14 Struggles Of Being An Athletic (But Not Skinny) Girl


There’s a lot of confusion about the difference between being athletic and being thin. Sure, a lot of people who work out frequently tend to be smaller than most people in our society, but sometimes that’s just not how your body’s built. It’s all well and good to say that you’re rebuking normative beauty standards, but sometimes the constant barrage of one very narrow scope of beauty can get to you. You know you’re being healthy, and you know your body is capable of so much more than just a size on a label, but sometimes it would be nice if other people knew that, too.

People think your workout isn’t “effective” — and they’ll tell you so. Sometimes a training plan is designed to make you faster. Sometimes it’s designed to make you better at your sco basketball drills, or shave off a few seconds from your personal best. It’s not always to “get skinnier” or “get abs” (though abs are fun, if you can have them).

People will challenge your workout, and suggest a different option as if they know better. Sometimes they actually might, but most of the time, they don’t. And if you had a dollar for every time a guy offered to help you with one of his workouts, you’d be a millionaire. But you’re good, thanks.

You tend to amaze other people with how much you eat. But you’re not going to stop going back for any time soon. Hey, are you going to finish that?

You’re convinced that clothing brands do not make jeans that will fit your thighs, butt, and waist all at once. Maybe you found a pair once, but you wore them to shreds, and weren’t able to replace them. May the perfect pants rest in peace.

And the more often you can wear spandex, the better. You’ve even thrown mental temper-tantrums when you’ve had to wear “real clothes”… only to have people remark that you look really dressed up just because you’re not in workout wear.

Sometimes people don’t believe you when you say you work out. Just because you don’t look like a fitness model doesn’t mean you’re not putting in major work.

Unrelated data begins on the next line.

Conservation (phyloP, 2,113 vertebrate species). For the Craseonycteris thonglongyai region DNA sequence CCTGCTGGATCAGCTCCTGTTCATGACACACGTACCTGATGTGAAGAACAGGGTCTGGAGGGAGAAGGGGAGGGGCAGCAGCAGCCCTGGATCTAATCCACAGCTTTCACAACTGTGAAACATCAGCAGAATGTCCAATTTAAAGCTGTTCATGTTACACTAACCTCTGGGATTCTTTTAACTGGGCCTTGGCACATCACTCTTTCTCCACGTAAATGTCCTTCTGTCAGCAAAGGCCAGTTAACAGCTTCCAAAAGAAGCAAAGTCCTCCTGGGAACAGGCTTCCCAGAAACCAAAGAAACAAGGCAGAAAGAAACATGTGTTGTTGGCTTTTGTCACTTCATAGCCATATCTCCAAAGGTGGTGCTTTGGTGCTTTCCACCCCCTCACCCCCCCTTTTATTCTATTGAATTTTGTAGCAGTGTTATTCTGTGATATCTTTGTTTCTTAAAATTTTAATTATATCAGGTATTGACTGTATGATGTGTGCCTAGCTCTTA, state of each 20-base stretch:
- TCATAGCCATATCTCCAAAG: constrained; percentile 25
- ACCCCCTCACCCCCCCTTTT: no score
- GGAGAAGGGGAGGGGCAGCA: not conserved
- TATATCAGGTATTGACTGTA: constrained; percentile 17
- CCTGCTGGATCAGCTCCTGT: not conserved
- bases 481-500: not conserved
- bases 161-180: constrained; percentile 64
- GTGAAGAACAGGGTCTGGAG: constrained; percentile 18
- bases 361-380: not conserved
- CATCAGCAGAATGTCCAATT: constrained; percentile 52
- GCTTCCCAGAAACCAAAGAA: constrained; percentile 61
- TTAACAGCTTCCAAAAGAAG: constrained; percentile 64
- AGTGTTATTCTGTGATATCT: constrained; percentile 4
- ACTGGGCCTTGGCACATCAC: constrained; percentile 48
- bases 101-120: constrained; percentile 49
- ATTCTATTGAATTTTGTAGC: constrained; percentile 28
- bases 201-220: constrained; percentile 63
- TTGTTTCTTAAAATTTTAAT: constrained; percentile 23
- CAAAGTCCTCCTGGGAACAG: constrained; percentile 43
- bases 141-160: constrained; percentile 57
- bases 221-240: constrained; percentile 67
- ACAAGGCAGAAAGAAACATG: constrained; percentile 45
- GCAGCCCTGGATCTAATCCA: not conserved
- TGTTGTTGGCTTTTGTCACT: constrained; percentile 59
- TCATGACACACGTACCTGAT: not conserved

The scale is something to be avoided. You know there’s more to your body than just a number. You’re muscles and miles and lots of sweat. And the BMI doesn’t account for a fitness level that’s higher than the average person’s. But sometimes doctors and other professionals don’t understand that. Sometimes you even get a little discouraged. It’s understandable, but you have to remember — and remind other people — that your health is not defined by a number.

If you have to see another selfie of ripped abs and a protein shaker bottle, you’re going to scream. Fitness comes in all shapes and sizes, and what sells on Instagram isn’t always what gets results at the gym or during a game.

No, but is it snacktime? Because you are literally always hungry.

Sometimes you catch yourself looking at other girls on your sports team or in a workout class who are naturally smaller, and wondering why you can’t look like that. It’s normal to compare yourself, but it’s not helpful to anyone. Your body can do things theirs might not be able to, and their bodies aren’t an indictment on yours.

Deep down, you’re kind of convinced that if you had less muscle, it would be less sore after really hard workouts. It’s a matter of proportion, right? Maybe? Possibly?

You’re constantly challenged to races or games or even just an arm wrestling match, and it’s like, you didn’t want to have to do this, but well, now you have to beat them, don’t you? And for some reason, people are always surprised when you do. But you’re faster and stronger than you look, because it often takes that much more power to drive all that muscle. But really, people need to stop underestimating you.

People warn you to not get “too” muscular because “guys won’t like that.” And you can’t remember why you were supposed to care about that? Oh, right. You weren’t. And you won’t.

What thigh gap? You mean the built-in shelf your legs make that catches any food you drop so you can still eat it? Thanks for touching, legs. Way to look out for your girl.